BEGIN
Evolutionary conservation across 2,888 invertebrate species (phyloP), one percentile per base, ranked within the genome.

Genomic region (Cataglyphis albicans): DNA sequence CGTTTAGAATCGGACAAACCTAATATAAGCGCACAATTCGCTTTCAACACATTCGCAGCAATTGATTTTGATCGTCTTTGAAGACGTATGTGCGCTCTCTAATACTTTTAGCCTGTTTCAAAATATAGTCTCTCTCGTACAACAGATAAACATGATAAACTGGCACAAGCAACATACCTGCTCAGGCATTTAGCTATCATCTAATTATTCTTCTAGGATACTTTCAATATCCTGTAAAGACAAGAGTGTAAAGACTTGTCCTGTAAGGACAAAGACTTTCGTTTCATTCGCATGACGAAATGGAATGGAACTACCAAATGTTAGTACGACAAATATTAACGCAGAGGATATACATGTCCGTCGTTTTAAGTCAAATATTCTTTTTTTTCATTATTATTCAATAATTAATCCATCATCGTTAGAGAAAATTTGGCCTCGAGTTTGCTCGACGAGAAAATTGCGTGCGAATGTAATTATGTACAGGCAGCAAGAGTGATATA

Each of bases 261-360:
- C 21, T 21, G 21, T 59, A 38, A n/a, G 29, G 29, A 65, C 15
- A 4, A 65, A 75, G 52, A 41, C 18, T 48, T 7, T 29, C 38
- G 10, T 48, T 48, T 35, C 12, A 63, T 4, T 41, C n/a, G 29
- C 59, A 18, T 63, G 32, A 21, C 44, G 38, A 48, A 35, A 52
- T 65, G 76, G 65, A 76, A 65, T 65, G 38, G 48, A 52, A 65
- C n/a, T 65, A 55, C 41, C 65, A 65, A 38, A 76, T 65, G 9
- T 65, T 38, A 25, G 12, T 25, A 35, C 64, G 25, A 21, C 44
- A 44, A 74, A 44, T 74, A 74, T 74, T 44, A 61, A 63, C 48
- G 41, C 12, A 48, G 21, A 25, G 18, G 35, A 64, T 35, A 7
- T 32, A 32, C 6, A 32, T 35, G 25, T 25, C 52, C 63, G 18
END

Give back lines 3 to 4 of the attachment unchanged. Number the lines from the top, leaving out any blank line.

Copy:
Each of bases 261-360:
- C 21, T 21, G 21, T 59, A 38, A n/a, G 29, G 29, A 65, C 15